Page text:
Posted: June 15, 2009
Painful … but better
Nearly one-third of American industries added jobs in MayJeff Thredgold
Six months of horrific job losses gave way to a “still terrible but at least moving in the right direction” employment report for the month of May. The reported 345,000 job decline was sharply below the consensus forecast of a loss near 520,000 jobs. It was also the lowest number of reported monthly job losses in the past eight months.
The 345,000 jobs lost were roughly half the average monthly employment loss of the prior six months. Moreover, previously reported job losses for the months of March and April were revised to show 82,000 fewer jobs eliminated. In addition, nearly one-third of American industries added jobs during the month, the highest percentage in seven months.
Various elements within government and the media have talked of “only” 345,000 jobs lost during May. Note that the loss in May exceeded the highest level of job losses in a single month in any of the three prior U.S. recessions. Also, those 345,000 additional people who lost jobs in May — combined with perhaps twice as many dependents they house, clothe and feed — probably wouldn’t appreciate being part of the “only” reference.
We now have six million fewer jobs in the American economy than we had when the recession started in December 2007. Job losses in the current lengthy recession — with more losses to come — rank as the greatest job destruction recession since the Great Depression.
9.4 percent jobless
Equally newsworthy was the sharp spike in the nation’s unemployment rate from 8.9 percent in April to 9.4 percent in May, a 26-year high. There is an element of “good news” that helps explain the rise. The unemployment (or jobless) rate jumped sharply in recent months because of a significant rise in the number of people seeking employment who were not doing same a few months ago.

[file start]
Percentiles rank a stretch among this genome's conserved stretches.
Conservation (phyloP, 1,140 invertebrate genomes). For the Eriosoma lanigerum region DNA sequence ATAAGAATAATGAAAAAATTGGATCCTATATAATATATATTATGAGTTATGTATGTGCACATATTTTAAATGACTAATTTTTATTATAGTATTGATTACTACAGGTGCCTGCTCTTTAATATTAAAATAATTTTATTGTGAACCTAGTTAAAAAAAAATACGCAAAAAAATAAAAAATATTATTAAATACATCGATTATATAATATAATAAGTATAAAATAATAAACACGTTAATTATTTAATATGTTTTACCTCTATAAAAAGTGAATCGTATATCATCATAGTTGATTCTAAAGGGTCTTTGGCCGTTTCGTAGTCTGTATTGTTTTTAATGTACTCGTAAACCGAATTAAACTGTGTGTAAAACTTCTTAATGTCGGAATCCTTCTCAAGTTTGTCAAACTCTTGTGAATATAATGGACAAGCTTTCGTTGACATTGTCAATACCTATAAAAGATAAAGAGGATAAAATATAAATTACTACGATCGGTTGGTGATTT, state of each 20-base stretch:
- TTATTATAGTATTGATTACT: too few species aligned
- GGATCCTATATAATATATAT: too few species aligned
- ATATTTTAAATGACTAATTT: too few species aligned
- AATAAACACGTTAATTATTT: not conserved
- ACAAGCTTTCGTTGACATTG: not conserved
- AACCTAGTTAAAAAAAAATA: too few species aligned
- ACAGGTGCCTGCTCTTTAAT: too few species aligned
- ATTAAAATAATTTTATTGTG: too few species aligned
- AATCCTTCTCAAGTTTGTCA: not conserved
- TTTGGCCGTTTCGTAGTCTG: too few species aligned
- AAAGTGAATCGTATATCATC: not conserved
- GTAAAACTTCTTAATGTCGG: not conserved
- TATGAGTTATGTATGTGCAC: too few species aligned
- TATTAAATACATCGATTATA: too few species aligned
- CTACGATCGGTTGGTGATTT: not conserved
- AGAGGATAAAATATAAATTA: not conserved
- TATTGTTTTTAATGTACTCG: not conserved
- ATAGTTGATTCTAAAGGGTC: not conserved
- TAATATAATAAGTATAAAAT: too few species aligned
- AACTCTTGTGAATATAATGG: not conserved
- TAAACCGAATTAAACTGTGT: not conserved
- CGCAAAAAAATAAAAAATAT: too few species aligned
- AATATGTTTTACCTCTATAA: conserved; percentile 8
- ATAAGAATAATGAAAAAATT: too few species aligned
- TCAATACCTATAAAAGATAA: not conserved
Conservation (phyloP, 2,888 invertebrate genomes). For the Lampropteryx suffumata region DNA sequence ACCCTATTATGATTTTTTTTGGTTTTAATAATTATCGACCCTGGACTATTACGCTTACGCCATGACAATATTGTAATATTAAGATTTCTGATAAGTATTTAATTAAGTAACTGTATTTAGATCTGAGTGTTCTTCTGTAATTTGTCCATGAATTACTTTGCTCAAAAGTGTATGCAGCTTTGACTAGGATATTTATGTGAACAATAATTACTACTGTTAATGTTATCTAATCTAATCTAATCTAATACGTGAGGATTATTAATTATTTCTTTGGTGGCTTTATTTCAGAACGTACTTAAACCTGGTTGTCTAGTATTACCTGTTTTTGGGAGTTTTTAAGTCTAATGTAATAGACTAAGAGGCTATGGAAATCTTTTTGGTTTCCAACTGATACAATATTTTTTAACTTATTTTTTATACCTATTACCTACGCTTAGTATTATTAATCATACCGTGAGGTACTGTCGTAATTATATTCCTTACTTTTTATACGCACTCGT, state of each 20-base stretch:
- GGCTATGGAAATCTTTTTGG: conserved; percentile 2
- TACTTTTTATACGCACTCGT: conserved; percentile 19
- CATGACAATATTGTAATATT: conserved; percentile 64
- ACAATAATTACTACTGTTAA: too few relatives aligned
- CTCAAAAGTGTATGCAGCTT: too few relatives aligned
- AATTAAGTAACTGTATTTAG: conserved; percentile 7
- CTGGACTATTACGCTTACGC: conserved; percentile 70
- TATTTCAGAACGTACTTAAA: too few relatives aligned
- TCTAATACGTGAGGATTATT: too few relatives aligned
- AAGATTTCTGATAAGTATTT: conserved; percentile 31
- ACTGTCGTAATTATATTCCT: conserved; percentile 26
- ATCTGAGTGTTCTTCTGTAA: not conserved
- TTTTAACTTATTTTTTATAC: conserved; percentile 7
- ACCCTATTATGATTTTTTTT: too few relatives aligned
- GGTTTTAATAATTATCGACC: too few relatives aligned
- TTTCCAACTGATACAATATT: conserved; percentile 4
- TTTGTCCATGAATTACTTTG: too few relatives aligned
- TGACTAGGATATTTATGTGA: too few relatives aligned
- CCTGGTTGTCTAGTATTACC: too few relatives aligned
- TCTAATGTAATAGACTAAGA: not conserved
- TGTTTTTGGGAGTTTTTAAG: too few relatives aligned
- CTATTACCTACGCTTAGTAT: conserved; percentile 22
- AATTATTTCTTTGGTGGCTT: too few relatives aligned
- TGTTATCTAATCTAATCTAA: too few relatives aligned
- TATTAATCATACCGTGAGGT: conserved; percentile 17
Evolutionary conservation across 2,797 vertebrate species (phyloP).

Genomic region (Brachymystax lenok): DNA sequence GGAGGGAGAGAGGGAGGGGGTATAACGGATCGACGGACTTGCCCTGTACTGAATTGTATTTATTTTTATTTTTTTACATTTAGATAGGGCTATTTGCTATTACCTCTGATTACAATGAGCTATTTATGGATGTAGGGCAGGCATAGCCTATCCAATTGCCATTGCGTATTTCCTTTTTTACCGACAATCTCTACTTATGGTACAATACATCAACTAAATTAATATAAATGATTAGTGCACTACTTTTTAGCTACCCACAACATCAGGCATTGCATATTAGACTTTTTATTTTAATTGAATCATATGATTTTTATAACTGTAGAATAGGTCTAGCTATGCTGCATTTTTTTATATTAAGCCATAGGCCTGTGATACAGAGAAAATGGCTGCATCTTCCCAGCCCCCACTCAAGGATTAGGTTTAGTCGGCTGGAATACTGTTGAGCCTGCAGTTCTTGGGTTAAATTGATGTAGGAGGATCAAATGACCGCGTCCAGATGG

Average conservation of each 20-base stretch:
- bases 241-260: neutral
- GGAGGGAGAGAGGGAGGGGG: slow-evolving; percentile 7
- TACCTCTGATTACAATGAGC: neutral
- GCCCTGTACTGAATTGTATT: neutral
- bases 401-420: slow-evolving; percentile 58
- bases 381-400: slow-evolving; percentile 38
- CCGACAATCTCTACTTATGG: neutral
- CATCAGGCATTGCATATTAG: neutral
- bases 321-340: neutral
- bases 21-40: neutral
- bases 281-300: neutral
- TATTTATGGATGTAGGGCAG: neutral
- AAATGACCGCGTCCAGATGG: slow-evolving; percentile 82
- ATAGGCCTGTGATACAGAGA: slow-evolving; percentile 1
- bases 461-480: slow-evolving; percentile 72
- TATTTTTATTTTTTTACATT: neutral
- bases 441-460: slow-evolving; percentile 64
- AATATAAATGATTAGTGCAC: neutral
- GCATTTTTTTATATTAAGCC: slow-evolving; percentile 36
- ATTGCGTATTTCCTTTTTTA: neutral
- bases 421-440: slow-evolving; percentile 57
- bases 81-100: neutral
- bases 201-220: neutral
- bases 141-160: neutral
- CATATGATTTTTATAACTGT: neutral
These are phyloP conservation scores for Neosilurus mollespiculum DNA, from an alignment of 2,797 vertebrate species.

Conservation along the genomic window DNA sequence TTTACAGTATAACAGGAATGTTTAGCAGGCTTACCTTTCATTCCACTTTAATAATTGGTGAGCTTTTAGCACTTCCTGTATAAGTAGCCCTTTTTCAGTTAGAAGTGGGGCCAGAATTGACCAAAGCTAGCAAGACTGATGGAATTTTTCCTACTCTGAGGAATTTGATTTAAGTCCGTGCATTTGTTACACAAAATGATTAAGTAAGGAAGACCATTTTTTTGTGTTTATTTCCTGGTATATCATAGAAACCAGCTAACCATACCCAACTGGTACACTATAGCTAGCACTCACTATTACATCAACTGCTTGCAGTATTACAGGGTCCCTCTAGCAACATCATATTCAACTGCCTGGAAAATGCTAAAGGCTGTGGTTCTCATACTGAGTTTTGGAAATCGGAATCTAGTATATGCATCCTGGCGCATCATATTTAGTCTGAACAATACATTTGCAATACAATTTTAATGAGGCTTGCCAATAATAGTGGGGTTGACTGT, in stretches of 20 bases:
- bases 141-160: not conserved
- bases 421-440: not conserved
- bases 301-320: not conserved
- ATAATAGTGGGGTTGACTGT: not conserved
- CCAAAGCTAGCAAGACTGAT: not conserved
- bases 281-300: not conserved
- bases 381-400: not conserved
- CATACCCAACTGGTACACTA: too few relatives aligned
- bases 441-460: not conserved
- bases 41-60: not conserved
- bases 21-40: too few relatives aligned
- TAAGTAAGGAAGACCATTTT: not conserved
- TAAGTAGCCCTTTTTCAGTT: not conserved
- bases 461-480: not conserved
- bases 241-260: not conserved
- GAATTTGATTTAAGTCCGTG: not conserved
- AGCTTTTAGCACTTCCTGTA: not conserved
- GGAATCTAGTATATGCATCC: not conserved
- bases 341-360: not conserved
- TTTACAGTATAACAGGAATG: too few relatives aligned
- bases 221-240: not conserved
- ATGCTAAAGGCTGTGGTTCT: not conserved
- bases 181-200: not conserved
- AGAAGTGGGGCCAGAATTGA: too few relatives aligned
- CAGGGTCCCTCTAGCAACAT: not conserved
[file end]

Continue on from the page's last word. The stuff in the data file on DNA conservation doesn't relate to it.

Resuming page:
Note that in order to be counted as “unemployed,” one must be actively seeking work in the labor market. When economic times are worse, for example the prior six to eight months, tens of thousands of people simply give up hope of finding a job and leave the labor force. They are not then considered unemployed.
When more signs of economic stabilization and imminent growth are found in the economy, tens of thousands of more optimistic job seekers return to the labor force in search of employment. Unless and until they find a job, they are counted as unemployed.
To illustrate, the estimated labor force rose from 154,048,000 people in March 2009 to 155,081,000 in May, a jump of 1,033,000 people. Since all of these job seekers are not immediately hired, the estimated number of “unemployed” people rose, in this case from 13,161,000 people in March to 14,511,000 in May … hence the sharp rise in the nation’s unemployment rate…
… had the estimated labor force in May stayed at March’s level — with the number of unemployed therefore not rising sharply — the unemployment rate would have been 8.7 percent ... rather than 9.4 percent.
As bad as the May data was, it looked pretty good versus prior data. Goods-producing industries, as usual, felt much of the pain, with the loss of another 225,000 jobs. The nation’s construction sector shed another 59,000 jobs, an improvement versus the 108,000 jobs lost in the prior month.